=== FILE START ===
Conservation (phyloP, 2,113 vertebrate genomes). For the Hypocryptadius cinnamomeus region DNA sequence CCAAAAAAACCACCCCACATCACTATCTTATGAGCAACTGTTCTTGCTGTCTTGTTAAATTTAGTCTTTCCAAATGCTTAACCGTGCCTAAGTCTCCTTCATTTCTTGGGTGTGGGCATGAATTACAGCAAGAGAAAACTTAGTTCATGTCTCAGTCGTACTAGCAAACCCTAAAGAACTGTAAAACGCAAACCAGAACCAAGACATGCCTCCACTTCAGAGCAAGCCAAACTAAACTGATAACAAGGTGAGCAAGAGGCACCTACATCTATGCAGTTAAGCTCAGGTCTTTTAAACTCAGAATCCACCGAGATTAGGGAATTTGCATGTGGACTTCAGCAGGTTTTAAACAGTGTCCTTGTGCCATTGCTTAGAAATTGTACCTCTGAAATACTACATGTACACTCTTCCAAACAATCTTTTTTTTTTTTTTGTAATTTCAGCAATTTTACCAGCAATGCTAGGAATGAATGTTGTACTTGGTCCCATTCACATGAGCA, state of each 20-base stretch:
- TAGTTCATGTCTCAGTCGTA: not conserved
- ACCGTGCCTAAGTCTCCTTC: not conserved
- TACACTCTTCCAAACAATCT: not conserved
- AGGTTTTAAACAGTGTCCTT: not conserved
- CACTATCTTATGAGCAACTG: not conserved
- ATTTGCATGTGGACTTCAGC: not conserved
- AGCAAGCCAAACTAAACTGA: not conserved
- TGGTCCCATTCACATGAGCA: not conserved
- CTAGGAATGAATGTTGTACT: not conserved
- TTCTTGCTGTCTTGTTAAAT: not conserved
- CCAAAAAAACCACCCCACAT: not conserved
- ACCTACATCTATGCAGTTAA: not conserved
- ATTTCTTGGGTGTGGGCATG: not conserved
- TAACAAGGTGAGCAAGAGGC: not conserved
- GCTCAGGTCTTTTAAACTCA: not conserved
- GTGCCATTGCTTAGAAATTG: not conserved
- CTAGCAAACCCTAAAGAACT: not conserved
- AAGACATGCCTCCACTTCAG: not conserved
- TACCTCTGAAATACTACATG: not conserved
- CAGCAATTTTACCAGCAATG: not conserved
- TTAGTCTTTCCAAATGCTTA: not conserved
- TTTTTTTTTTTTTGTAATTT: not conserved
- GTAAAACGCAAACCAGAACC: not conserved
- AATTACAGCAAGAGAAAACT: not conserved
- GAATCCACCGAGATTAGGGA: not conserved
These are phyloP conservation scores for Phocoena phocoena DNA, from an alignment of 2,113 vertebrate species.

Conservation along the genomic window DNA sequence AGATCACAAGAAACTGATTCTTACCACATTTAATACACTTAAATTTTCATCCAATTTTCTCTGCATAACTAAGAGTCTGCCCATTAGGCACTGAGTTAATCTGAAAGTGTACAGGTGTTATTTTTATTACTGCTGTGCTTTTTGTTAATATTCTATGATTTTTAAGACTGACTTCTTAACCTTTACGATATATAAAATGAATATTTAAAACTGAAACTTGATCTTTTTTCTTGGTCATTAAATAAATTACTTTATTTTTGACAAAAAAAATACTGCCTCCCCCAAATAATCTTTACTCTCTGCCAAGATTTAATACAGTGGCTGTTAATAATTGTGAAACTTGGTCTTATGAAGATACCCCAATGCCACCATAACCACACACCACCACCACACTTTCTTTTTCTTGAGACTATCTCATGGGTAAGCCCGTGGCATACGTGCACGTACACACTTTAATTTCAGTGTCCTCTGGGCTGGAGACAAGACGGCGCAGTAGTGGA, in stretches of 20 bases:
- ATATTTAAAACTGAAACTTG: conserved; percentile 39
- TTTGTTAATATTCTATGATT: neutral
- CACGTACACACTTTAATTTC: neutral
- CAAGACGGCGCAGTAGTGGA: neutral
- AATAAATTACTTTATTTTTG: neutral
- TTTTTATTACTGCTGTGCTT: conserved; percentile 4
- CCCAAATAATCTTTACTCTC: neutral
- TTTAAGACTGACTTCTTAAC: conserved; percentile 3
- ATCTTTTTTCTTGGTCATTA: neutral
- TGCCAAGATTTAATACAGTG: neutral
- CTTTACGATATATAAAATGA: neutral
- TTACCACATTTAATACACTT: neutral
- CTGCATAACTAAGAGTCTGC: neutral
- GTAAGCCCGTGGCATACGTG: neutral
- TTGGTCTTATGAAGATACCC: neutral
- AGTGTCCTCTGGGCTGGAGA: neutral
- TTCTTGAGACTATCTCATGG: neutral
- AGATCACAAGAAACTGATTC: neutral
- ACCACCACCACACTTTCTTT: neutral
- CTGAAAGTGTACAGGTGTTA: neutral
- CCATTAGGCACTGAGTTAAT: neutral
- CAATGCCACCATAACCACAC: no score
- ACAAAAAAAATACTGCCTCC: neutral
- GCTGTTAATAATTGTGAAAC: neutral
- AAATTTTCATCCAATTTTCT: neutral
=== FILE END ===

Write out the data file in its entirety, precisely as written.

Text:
Conservation (phyloP, 2,113 vertebrate genomes). For the Hypocryptadius cinnamomeus region DNA sequence CCAAAAAAACCACCCCACATCACTATCTTATGAGCAACTGTTCTTGCTGTCTTGTTAAATTTAGTCTTTCCAAATGCTTAACCGTGCCTAAGTCTCCTTCATTTCTTGGGTGTGGGCATGAATTACAGCAAGAGAAAACTTAGTTCATGTCTCAGTCGTACTAGCAAACCCTAAAGAACTGTAAAACGCAAACCAGAACCAAGACATGCCTCCACTTCAGAGCAAGCCAAACTAAACTGATAACAAGGTGAGCAAGAGGCACCTACATCTATGCAGTTAAGCTCAGGTCTTTTAAACTCAGAATCCACCGAGATTAGGGAATTTGCATGTGGACTTCAGCAGGTTTTAAACAGTGTCCTTGTGCCATTGCTTAGAAATTGTACCTCTGAAATACTACATGTACACTCTTCCAAACAATCTTTTTTTTTTTTTTGTAATTTCAGCAATTTTACCAGCAATGCTAGGAATGAATGTTGTACTTGGTCCCATTCACATGAGCA, state of each 20-base stretch:
- TAGTTCATGTCTCAGTCGTA: not conserved
- ACCGTGCCTAAGTCTCCTTC: not conserved
- TACACTCTTCCAAACAATCT: not conserved
- AGGTTTTAAACAGTGTCCTT: not conserved
- CACTATCTTATGAGCAACTG: not conserved
- ATTTGCATGTGGACTTCAGC: not conserved
- AGCAAGCCAAACTAAACTGA: not conserved
- TGGTCCCATTCACATGAGCA: not conserved
- CTAGGAATGAATGTTGTACT: not conserved
- TTCTTGCTGTCTTGTTAAAT: not conserved
- CCAAAAAAACCACCCCACAT: not conserved
- ACCTACATCTATGCAGTTAA: not conserved
- ATTTCTTGGGTGTGGGCATG: not conserved
- TAACAAGGTGAGCAAGAGGC: not conserved
- GCTCAGGTCTTTTAAACTCA: not conserved
- GTGCCATTGCTTAGAAATTG: not conserved
- CTAGCAAACCCTAAAGAACT: not conserved
- AAGACATGCCTCCACTTCAG: not conserved
- TACCTCTGAAATACTACATG: not conserved
- CAGCAATTTTACCAGCAATG: not conserved
- TTAGTCTTTCCAAATGCTTA: not conserved
- TTTTTTTTTTTTTGTAATTT: not conserved
- GTAAAACGCAAACCAGAACC: not conserved
- AATTACAGCAAGAGAAAACT: not conserved
- GAATCCACCGAGATTAGGGA: not conserved
These are phyloP conservation scores for Phocoena phocoena DNA, from an alignment of 2,113 vertebrate species.

Conservation along the genomic window DNA sequence AGATCACAAGAAACTGATTCTTACCACATTTAATACACTTAAATTTTCATCCAATTTTCTCTGCATAACTAAGAGTCTGCCCATTAGGCACTGAGTTAATCTGAAAGTGTACAGGTGTTATTTTTATTACTGCTGTGCTTTTTGTTAATATTCTATGATTTTTAAGACTGACTTCTTAACCTTTACGATATATAAAATGAATATTTAAAACTGAAACTTGATCTTTTTTCTTGGTCATTAAATAAATTACTTTATTTTTGACAAAAAAAATACTGCCTCCCCCAAATAATCTTTACTCTCTGCCAAGATTTAATACAGTGGCTGTTAATAATTGTGAAACTTGGTCTTATGAAGATACCCCAATGCCACCATAACCACACACCACCACCACACTTTCTTTTTCTTGAGACTATCTCATGGGTAAGCCCGTGGCATACGTGCACGTACACACTTTAATTTCAGTGTCCTCTGGGCTGGAGACAAGACGGCGCAGTAGTGGA, in stretches of 20 bases:
- ATATTTAAAACTGAAACTTG: conserved; percentile 39
- TTTGTTAATATTCTATGATT: neutral
- CACGTACACACTTTAATTTC: neutral
- CAAGACGGCGCAGTAGTGGA: neutral
- AATAAATTACTTTATTTTTG: neutral
- TTTTTATTACTGCTGTGCTT: conserved; percentile 4
- CCCAAATAATCTTTACTCTC: neutral
- TTTAAGACTGACTTCTTAAC: conserved; percentile 3
- ATCTTTTTTCTTGGTCATTA: neutral
- TGCCAAGATTTAATACAGTG: neutral
- CTTTACGATATATAAAATGA: neutral
- TTACCACATTTAATACACTT: neutral
- CTGCATAACTAAGAGTCTGC: neutral
- GTAAGCCCGTGGCATACGTG: neutral
- TTGGTCTTATGAAGATACCC: neutral
- AGTGTCCTCTGGGCTGGAGA: neutral
- TTCTTGAGACTATCTCATGG: neutral
- AGATCACAAGAAACTGATTC: neutral
- ACCACCACCACACTTTCTTT: neutral
- CTGAAAGTGTACAGGTGTTA: neutral
- CCATTAGGCACTGAGTTAAT: neutral
- CAATGCCACCATAACCACAC: no score
- ACAAAAAAAATACTGCCTCC: neutral
- GCTGTTAATAATTGTGAAAC: neutral
- AAATTTTCATCCAATTTTCT: neutral